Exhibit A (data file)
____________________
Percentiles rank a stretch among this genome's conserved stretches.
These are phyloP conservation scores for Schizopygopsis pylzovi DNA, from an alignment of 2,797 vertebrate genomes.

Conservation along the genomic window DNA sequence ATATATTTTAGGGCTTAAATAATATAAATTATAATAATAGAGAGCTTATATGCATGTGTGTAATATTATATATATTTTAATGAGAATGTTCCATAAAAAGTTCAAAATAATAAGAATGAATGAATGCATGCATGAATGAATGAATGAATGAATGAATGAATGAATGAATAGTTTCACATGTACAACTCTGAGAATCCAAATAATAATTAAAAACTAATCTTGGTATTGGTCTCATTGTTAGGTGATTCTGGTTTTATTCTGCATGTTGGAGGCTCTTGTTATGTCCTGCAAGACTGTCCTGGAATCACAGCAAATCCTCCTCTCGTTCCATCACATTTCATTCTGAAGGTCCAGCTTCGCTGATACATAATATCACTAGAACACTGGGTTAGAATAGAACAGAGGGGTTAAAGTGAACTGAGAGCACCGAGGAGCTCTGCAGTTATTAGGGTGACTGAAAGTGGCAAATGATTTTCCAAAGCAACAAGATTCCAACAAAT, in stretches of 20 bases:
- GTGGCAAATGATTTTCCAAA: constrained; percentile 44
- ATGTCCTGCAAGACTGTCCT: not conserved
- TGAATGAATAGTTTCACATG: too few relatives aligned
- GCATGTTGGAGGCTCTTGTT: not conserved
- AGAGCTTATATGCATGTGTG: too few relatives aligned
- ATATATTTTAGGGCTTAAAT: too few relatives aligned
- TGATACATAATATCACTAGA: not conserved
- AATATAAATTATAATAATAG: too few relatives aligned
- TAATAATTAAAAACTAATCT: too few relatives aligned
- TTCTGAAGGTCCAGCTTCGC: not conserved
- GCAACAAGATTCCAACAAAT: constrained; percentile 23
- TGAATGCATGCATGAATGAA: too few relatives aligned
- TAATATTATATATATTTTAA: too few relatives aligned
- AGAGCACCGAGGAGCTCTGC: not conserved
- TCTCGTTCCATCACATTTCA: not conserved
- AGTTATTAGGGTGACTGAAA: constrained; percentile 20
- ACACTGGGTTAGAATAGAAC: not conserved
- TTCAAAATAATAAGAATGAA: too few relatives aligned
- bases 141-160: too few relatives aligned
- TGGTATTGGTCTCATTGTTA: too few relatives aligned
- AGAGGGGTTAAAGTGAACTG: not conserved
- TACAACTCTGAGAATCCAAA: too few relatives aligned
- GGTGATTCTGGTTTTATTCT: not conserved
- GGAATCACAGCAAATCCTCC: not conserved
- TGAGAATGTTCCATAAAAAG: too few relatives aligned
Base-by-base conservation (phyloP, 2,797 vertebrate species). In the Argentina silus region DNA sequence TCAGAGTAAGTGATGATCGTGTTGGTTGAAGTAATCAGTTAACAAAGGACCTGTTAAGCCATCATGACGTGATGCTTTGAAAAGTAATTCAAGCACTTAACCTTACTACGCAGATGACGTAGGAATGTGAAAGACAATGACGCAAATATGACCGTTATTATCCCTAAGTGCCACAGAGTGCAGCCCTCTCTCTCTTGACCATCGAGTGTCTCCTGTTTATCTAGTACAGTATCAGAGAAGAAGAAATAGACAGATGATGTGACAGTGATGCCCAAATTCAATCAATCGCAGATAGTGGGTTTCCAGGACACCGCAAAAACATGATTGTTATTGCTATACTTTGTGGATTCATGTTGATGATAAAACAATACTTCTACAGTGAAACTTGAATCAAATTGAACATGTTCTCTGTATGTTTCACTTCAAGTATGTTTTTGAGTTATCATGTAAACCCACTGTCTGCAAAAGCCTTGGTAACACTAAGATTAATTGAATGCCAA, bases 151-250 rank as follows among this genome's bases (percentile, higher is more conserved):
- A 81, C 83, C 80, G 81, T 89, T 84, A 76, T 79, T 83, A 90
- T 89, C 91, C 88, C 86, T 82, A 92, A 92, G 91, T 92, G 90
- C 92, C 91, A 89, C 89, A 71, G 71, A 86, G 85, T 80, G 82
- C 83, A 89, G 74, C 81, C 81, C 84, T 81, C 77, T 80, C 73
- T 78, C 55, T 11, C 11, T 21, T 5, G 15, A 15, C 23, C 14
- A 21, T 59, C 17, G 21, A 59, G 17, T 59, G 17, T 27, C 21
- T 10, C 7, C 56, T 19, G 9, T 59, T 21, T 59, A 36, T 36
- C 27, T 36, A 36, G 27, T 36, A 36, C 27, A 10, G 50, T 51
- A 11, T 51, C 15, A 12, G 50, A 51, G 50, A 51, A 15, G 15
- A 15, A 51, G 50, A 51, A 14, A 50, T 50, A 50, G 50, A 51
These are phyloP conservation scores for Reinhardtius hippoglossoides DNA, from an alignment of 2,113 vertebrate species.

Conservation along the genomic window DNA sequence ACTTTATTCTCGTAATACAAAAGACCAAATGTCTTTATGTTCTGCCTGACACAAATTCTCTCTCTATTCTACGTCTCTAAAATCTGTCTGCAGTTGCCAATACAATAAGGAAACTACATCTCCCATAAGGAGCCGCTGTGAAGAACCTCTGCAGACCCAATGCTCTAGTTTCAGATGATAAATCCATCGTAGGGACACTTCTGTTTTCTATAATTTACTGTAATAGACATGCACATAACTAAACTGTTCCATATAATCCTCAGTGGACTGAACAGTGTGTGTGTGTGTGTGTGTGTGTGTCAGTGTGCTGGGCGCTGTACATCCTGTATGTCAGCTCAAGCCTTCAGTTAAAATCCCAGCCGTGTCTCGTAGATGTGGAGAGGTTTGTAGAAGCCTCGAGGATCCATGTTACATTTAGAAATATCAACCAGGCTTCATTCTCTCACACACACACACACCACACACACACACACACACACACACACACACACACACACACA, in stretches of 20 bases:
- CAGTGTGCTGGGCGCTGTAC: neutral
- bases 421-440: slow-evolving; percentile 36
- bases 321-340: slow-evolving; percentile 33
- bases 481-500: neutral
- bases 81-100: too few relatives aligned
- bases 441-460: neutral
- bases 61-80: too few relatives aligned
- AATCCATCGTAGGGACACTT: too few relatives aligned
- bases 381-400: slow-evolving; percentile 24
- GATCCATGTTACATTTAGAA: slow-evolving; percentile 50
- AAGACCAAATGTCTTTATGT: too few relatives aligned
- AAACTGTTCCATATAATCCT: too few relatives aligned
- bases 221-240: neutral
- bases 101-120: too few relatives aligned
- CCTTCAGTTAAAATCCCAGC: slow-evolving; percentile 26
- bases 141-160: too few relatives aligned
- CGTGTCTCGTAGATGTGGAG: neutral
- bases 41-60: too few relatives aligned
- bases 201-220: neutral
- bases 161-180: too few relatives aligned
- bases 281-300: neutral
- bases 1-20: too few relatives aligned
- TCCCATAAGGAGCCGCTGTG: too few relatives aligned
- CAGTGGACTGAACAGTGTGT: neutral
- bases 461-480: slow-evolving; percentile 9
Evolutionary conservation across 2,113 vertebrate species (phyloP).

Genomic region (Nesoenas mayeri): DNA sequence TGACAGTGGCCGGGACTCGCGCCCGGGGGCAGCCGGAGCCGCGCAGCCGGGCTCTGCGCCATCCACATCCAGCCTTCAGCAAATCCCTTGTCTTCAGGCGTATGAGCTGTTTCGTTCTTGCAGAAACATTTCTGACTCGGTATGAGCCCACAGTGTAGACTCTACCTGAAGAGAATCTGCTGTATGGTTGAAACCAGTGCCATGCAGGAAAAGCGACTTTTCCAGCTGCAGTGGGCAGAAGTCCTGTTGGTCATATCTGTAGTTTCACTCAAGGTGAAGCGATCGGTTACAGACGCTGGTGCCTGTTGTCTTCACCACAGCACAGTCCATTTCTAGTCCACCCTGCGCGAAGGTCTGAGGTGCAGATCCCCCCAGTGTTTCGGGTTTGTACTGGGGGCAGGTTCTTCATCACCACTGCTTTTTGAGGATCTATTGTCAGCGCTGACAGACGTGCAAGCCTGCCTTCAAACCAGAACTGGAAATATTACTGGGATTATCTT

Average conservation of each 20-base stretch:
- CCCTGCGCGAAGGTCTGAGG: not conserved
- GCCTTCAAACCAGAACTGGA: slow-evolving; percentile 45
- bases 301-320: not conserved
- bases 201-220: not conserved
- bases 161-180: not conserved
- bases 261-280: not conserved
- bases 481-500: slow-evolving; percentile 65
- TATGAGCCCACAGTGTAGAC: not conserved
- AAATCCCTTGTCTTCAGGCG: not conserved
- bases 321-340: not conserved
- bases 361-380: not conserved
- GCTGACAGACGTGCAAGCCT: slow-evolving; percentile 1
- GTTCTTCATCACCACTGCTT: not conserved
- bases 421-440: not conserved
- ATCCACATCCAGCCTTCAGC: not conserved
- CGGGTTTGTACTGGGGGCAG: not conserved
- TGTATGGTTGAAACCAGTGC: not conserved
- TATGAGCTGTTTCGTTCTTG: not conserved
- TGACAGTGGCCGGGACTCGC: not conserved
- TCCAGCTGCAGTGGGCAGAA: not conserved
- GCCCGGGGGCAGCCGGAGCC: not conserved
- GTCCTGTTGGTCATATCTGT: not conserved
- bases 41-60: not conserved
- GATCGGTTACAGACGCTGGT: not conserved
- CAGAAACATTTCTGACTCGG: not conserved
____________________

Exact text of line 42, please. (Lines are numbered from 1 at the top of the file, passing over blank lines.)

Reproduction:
- CAGTGTGCTGGGCGCTGTAC: neutral